7 Habits of Highly Effective Financial Gurus

Last Updated Jul 11, 2011 9:42 AM EDT

Sure, I know that financial experts consistently fail to pick winning stocks or time the market or long-term interest rates. And sure, I'm well aware that I don't possess any predictive skill that makes me better than those claiming to be gurus. But that doesn't mean I haven't entertained a fantasy or two of being one of the famous stock pickers you see on CNBC.

Though it might sound immodest, if I were to become a financial guru, I'd be the best. Why? Because I've studied the best, and from my observations have compiled a list of the seven things that would make me one of the most sought after financial geniuses.

Here's how I would pull ahead of the guru pack and render talking heads, like Mad Money's Jim Cramer, yesterday's news. Perhaps your guru is using some or all of these techniques to get you to believe he is smarter than the market

#1 Come across very sure of myself
Unlike the poor weather forecasters and sportscasters who have to answer for their picks almost immediately, I'll have the luxury of making my forecasts knowing that no one will remember what I actually said, and that there are no organizations that track my picks. Without accountability, I can afford to be cocky. And I'll be sure to not do anything stupid like appear on Jon Stewart's show.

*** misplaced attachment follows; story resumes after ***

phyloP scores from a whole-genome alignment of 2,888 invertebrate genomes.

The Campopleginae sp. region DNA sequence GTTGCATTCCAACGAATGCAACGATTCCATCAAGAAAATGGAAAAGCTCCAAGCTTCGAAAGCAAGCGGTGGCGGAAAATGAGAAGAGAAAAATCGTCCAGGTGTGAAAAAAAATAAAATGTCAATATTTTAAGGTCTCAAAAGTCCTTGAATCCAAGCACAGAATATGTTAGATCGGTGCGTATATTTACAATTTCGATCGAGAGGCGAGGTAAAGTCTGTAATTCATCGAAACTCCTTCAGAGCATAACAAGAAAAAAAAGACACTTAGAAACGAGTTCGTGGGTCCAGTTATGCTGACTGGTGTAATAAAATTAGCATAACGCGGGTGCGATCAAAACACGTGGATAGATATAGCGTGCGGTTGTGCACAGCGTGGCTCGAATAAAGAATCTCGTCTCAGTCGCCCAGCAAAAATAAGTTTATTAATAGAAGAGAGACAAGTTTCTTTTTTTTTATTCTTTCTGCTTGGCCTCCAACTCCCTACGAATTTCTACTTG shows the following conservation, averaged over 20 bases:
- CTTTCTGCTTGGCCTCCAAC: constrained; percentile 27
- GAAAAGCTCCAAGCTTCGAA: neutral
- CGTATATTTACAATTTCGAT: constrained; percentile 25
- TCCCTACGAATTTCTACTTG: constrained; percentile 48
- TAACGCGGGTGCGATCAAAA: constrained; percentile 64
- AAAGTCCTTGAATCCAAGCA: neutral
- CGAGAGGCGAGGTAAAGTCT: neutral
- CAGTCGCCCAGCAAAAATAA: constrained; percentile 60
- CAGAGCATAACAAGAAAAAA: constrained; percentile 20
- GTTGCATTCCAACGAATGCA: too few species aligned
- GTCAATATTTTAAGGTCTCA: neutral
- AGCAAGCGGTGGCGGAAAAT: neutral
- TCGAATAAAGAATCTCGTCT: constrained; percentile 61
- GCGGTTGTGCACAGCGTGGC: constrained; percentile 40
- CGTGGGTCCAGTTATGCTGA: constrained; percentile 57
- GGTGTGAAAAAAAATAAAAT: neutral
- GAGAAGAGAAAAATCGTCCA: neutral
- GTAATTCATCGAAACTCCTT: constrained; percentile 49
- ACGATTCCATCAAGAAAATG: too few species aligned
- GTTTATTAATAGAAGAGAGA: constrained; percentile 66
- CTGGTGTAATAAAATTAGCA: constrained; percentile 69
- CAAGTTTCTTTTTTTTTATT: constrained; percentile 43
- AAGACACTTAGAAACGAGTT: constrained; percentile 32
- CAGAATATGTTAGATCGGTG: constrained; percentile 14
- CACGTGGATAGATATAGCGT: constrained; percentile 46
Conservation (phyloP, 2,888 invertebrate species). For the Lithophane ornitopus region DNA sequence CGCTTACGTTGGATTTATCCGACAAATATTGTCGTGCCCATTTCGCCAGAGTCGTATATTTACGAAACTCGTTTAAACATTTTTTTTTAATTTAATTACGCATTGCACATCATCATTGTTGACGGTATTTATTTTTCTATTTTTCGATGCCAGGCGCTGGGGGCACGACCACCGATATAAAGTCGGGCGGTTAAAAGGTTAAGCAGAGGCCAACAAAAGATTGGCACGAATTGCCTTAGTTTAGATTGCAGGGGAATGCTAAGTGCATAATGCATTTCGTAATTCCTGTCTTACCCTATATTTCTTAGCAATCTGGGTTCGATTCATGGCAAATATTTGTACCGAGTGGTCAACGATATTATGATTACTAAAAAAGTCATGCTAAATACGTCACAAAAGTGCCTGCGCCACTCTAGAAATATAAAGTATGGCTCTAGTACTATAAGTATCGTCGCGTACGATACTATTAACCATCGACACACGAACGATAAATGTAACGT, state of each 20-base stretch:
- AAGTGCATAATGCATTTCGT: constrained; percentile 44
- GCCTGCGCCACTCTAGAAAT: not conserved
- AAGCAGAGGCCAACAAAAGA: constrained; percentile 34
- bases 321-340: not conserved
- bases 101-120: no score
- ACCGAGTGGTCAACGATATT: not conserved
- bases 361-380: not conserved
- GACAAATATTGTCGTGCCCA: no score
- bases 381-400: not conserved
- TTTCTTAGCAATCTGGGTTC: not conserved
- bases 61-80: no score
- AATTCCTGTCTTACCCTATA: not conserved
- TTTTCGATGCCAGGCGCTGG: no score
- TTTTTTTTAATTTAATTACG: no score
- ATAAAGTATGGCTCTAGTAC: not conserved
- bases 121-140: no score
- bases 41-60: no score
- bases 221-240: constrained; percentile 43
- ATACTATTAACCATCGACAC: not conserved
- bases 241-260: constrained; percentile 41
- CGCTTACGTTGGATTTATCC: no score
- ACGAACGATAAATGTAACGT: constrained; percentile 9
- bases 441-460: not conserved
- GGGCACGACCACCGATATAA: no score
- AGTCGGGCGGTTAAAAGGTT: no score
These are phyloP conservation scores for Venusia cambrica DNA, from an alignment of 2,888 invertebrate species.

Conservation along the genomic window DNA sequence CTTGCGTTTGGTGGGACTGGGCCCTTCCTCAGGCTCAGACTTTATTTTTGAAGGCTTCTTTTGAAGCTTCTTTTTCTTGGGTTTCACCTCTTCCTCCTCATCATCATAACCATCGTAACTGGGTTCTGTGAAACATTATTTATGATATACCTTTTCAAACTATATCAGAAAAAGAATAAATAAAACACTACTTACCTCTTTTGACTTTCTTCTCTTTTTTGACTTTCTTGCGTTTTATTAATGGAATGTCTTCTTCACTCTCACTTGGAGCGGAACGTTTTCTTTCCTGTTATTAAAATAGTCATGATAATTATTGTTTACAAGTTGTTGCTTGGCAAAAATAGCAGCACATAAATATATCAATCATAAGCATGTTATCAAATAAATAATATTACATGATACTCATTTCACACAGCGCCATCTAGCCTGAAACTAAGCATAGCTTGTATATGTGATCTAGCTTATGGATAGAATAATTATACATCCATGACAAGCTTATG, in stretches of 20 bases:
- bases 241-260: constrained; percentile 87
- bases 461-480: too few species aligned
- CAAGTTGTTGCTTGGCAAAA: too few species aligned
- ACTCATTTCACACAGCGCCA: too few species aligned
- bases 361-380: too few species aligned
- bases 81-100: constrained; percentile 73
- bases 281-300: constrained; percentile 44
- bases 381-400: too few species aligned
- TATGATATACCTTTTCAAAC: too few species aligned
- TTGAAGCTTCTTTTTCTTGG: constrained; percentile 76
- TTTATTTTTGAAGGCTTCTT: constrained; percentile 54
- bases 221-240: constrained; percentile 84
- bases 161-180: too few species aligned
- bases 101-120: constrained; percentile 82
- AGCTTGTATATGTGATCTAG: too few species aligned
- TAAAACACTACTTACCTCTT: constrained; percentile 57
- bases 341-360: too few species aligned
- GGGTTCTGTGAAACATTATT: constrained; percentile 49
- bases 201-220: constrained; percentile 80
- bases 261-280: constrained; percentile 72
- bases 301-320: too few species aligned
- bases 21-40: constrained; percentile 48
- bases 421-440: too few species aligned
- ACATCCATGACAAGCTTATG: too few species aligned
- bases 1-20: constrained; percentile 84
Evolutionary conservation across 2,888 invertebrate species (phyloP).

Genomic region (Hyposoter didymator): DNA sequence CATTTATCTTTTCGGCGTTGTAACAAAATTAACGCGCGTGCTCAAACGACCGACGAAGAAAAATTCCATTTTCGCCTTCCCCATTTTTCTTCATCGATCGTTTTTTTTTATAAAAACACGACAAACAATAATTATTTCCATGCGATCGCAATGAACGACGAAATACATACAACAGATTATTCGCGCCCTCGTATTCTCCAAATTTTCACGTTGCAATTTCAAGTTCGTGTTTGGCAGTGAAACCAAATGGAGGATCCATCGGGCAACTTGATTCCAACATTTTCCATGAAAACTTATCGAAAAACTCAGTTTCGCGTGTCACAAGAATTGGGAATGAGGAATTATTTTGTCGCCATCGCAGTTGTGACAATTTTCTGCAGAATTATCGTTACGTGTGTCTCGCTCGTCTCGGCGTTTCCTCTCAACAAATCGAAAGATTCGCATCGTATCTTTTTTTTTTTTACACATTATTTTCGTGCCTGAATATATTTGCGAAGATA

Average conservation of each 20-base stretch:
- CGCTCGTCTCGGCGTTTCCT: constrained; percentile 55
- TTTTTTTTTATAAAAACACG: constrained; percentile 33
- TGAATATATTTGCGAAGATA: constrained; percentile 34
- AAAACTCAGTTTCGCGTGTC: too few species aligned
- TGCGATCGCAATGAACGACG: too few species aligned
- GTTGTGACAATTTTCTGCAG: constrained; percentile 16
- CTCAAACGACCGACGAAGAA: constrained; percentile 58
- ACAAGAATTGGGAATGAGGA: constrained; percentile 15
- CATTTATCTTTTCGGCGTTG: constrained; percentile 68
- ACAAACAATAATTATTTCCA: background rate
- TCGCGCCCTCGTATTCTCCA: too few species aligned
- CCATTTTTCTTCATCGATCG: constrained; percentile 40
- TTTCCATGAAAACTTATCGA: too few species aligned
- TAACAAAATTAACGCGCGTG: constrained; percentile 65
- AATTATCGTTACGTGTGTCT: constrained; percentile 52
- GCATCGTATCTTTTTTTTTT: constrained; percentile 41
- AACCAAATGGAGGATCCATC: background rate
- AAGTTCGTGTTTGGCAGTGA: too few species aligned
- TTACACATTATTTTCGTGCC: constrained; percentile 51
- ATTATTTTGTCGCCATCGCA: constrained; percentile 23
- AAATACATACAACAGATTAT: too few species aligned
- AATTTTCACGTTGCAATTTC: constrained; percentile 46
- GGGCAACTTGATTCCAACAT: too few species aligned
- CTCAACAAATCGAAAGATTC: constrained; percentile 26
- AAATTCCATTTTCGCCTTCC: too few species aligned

Note: image from onlinecrystalball.com.
Turn the page to see how I would forecast.

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    Allan S. Roth is the founder of Wealth Logic, an hourly based financial planning and investment advisory firm that advises clients with portfolios ranging from $10,000 to over $50 million. The author of How a Second Grader Beats Wall Street, Roth teaches investments and behavioral finance at the University of Denver and is a frequent speaker. He is required by law to note that his columns are not meant as specific investment advice, since any advice of that sort would need to take into account such things as each reader's willingness and need to take risk. His columns will specifically avoid the foolishness of predicting the next hot stock or what the stock market will do next month.